Also, with "sample translations" flying about with limited or no idea of a brief, how can they be a real judge of quality? After all, I could be an amazing advertising copywritier but a rubbish legal writer. With agencies not really understanding the difference, they could throw out great translators just because they gave them a sample that was outside of their expertise.

It does seem that only real translators appreciate the different skills needed for different jobs, how easy is it to educate clients?


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Giles Watson  Identity Verified
Italy
Local time: 01:18
Italian to English
Adding value Apr 10, 2008

Jonathan Downie wrote

Do you think there is a discrepancy between how you define it and how your clients define it? How do you reconcile that?

Jonathan


Since it's the client that's paying, you either adjust the parameters that the clients object to or find other clients In more practical terms, I use the same basic rule of thumb as my customers and strive to add perceived value to texts I translate.

When a winery gets positive feedback from its agents about English-language advertising material I've been involved in, or a book I've translated sells well, I can probably claim to have added value to those projects. In many cases that value is at least partly quantifiable, for example if someone else's earlier translation elicited a less enthusiastic response from the market. This has a positive knock-on effect because after a first successful experience, clients are more likely to listen to your views, trust your judgement and pay you above-average rates.

I don't do legal or indeed many other types of work either but I imagine the principle is pretty much the same in most sectors.

Giles


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Steven Capsuto  Identity Verified
United States
Local time: 20:18
Spanish to English
+ ...
Communication with the client Apr 10, 2008

Jonathan Downie wrote:

This basically sums up what I think anyway. It's kind of skopos theory revisited.


Sort of, though I think it's easy to get bogged down trying to fit things into academic categories. Just focus on the practical matter at hand: Why is this job being done?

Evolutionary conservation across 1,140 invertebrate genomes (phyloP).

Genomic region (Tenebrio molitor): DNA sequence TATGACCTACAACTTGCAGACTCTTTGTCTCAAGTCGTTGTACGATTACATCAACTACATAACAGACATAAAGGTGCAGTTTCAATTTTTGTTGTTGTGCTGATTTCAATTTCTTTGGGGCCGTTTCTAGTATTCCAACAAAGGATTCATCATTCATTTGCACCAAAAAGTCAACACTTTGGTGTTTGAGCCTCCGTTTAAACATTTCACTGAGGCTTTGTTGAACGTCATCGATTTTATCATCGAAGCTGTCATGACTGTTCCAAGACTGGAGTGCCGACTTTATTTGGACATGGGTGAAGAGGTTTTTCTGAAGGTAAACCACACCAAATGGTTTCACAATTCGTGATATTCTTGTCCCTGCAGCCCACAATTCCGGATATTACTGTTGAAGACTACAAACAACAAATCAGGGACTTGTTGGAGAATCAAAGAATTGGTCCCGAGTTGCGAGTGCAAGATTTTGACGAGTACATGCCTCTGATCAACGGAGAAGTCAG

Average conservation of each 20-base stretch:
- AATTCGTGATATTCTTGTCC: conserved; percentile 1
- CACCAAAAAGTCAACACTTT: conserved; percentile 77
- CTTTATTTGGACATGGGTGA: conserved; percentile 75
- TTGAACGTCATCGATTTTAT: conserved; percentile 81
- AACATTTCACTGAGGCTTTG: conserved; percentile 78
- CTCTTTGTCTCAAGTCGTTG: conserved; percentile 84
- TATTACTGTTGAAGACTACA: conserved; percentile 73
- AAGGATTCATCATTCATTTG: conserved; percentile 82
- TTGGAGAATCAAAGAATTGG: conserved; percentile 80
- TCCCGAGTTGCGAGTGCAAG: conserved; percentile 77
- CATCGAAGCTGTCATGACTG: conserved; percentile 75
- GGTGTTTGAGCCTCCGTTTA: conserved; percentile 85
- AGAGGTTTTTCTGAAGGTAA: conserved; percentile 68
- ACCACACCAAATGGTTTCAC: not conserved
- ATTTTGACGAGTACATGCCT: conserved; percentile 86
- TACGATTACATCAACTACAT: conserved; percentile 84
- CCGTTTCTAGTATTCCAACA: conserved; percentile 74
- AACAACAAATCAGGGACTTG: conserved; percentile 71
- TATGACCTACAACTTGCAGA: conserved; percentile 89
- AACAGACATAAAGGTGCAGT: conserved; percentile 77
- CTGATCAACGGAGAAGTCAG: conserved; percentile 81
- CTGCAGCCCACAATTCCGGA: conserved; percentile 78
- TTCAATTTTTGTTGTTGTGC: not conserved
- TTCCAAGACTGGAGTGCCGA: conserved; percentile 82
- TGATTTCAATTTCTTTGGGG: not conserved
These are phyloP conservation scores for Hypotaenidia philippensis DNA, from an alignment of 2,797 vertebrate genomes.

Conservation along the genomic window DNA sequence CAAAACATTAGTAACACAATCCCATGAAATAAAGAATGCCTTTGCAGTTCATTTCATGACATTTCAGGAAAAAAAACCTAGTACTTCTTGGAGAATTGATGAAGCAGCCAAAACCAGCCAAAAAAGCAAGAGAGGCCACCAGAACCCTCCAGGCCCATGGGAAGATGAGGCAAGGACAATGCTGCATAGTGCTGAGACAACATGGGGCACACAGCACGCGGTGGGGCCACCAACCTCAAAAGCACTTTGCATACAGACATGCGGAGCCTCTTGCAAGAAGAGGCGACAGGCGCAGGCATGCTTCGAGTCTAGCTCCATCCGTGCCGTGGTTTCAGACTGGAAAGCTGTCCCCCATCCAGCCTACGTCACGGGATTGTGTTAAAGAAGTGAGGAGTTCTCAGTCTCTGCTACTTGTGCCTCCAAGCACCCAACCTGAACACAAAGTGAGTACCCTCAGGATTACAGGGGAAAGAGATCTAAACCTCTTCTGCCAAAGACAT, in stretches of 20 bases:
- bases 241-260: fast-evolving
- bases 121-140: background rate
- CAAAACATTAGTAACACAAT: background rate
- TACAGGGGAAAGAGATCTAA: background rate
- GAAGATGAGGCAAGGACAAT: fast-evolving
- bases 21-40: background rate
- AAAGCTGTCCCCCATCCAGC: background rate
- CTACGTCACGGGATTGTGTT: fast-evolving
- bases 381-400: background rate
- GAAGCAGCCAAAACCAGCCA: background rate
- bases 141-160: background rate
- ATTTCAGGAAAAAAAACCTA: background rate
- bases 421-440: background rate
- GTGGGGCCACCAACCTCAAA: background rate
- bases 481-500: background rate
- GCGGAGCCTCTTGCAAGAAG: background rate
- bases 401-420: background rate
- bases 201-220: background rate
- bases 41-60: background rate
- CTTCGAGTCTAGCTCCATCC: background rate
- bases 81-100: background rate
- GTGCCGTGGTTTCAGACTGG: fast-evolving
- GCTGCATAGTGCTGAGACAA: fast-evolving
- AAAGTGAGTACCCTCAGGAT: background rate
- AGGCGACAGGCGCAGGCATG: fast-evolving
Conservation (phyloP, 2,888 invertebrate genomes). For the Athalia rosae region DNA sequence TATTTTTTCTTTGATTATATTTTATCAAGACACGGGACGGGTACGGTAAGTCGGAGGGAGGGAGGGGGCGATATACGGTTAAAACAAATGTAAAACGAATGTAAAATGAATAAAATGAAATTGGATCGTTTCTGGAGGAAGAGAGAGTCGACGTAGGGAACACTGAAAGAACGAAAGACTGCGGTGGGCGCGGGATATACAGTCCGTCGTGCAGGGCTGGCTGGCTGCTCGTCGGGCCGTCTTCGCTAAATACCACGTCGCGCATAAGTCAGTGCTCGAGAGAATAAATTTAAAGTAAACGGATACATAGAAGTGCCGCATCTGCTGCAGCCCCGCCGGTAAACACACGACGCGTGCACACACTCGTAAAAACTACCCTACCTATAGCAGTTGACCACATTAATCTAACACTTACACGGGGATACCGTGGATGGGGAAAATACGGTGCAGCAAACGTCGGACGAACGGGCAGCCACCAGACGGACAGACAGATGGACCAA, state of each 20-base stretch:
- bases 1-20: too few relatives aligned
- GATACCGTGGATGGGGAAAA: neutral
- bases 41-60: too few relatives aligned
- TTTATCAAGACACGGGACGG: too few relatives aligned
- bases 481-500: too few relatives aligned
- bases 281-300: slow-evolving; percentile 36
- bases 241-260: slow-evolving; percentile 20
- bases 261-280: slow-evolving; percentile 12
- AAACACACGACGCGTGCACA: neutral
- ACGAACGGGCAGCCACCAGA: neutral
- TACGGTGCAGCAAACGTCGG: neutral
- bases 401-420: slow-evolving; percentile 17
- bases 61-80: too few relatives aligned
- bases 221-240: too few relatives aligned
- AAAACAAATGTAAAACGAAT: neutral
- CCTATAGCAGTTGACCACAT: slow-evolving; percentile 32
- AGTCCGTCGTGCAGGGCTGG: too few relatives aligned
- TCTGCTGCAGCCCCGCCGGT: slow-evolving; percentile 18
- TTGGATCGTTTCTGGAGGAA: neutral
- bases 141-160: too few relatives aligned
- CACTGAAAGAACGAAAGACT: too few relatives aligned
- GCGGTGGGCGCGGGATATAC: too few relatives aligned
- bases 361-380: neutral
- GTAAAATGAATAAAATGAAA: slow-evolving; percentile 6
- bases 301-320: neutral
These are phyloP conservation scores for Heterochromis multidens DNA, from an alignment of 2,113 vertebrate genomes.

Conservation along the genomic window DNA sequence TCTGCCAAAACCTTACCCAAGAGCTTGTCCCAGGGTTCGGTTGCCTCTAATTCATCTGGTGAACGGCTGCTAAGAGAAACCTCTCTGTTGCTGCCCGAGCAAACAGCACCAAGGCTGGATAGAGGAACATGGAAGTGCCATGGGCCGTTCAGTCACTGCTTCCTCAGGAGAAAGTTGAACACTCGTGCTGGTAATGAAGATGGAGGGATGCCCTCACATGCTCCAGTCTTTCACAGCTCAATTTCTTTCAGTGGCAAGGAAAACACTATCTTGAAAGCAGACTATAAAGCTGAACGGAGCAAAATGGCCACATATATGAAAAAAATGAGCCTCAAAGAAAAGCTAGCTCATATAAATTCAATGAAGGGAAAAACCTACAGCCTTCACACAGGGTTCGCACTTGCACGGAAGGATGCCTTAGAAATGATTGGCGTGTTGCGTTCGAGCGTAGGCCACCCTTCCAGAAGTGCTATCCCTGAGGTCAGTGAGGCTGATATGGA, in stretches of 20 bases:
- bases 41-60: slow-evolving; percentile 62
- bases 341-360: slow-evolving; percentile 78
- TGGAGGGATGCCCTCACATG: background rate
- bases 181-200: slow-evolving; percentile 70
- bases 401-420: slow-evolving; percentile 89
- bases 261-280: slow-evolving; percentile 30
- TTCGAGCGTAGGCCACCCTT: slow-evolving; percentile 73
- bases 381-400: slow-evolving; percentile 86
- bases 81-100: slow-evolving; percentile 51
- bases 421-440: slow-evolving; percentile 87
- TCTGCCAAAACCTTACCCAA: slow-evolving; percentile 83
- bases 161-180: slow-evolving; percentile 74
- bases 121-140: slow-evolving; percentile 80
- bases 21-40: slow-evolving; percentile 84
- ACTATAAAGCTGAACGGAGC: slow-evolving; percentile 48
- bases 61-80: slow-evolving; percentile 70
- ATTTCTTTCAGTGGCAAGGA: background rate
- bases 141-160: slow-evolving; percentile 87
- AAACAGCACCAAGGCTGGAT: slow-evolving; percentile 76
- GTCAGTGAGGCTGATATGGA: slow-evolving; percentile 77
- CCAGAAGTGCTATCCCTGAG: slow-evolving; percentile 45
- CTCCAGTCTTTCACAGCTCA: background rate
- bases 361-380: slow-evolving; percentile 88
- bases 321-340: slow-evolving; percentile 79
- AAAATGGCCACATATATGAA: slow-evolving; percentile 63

However, this gives us a real problem with a lot of projects where the brief is not that clear. How often do you know whether the ad is being translated to be used or for the agency to see what others have done with their product abroad?


Maybe this varies by country, but my clients are usually very clear about this when assigning the job (and if they aren't, I ask).

For example, I do a lot of back-translations for the pharmaceutical industry. The companies have had translations done into languages they don't understand, so one of their quality control tools is to have another translator put the translated text back into English. Clients make clear at the outset that this is the purpose.

For those projects, a relatively literal approach is needed, often supplemented by translator's notes with comments on the supplied translation. That's very different from what I'd do in standard pharmaceutical translation.


It does seem that only real translators appreciate the different skills needed for different jobs, how easy is it to educate clients?


It takes some doing, but it can be done. If the job isn't a mad rush, you can ask questions like "Who's the target readership: doctors, patients or regulators?" or "In what country will the translation be used?"

Where client education can be most complicated is on the question of how long a translation should take. Basically it's a matter of getting clients to see translating as something more than just "typing in another language."